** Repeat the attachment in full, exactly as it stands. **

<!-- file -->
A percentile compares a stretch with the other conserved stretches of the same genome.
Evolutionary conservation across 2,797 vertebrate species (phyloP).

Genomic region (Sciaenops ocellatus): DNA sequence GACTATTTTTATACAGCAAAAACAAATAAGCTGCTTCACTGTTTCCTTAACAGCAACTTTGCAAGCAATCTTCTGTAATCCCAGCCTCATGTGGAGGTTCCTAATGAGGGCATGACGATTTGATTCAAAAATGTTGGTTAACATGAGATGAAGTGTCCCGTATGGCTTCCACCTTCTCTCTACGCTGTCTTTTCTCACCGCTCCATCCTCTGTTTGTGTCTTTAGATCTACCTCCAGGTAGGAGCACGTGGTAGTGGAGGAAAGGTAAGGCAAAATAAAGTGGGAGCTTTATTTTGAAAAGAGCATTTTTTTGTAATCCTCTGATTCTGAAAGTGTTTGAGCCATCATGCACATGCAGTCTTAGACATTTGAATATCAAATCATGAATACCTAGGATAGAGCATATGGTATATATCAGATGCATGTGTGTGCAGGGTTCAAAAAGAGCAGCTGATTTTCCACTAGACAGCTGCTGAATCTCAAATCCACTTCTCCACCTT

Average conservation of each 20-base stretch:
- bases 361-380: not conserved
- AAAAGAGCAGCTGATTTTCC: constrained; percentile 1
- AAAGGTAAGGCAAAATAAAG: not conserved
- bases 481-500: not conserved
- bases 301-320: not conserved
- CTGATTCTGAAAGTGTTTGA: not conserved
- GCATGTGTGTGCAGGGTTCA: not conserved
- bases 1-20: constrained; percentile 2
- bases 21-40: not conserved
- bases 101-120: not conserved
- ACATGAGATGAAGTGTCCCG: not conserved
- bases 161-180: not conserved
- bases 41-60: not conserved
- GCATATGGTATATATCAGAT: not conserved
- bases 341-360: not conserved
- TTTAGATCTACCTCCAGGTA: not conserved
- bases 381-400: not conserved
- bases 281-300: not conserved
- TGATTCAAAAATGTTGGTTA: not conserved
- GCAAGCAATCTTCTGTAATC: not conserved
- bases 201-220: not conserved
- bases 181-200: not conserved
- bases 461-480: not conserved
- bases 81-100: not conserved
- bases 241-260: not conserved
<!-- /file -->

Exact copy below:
A percentile compares a stretch with the other conserved stretches of the same genome.
Evolutionary conservation across 2,797 vertebrate species (phyloP).

Genomic region (Sciaenops ocellatus): DNA sequence GACTATTTTTATACAGCAAAAACAAATAAGCTGCTTCACTGTTTCCTTAACAGCAACTTTGCAAGCAATCTTCTGTAATCCCAGCCTCATGTGGAGGTTCCTAATGAGGGCATGACGATTTGATTCAAAAATGTTGGTTAACATGAGATGAAGTGTCCCGTATGGCTTCCACCTTCTCTCTACGCTGTCTTTTCTCACCGCTCCATCCTCTGTTTGTGTCTTTAGATCTACCTCCAGGTAGGAGCACGTGGTAGTGGAGGAAAGGTAAGGCAAAATAAAGTGGGAGCTTTATTTTGAAAAGAGCATTTTTTTGTAATCCTCTGATTCTGAAAGTGTTTGAGCCATCATGCACATGCAGTCTTAGACATTTGAATATCAAATCATGAATACCTAGGATAGAGCATATGGTATATATCAGATGCATGTGTGTGCAGGGTTCAAAAAGAGCAGCTGATTTTCCACTAGACAGCTGCTGAATCTCAAATCCACTTCTCCACCTT

Average conservation of each 20-base stretch:
- bases 361-380: not conserved
- AAAAGAGCAGCTGATTTTCC: constrained; percentile 1
- AAAGGTAAGGCAAAATAAAG: not conserved
- bases 481-500: not conserved
- bases 301-320: not conserved
- CTGATTCTGAAAGTGTTTGA: not conserved
- GCATGTGTGTGCAGGGTTCA: not conserved
- bases 1-20: constrained; percentile 2
- bases 21-40: not conserved
- bases 101-120: not conserved
- ACATGAGATGAAGTGTCCCG: not conserved
- bases 161-180: not conserved
- bases 41-60: not conserved
- GCATATGGTATATATCAGAT: not conserved
- bases 341-360: not conserved
- TTTAGATCTACCTCCAGGTA: not conserved
- bases 381-400: not conserved
- bases 281-300: not conserved
- TGATTCAAAAATGTTGGTTA: not conserved
- GCAAGCAATCTTCTGTAATC: not conserved
- bases 201-220: not conserved
- bases 181-200: not conserved
- bases 461-480: not conserved
- bases 81-100: not conserved
- bases 241-260: not conserved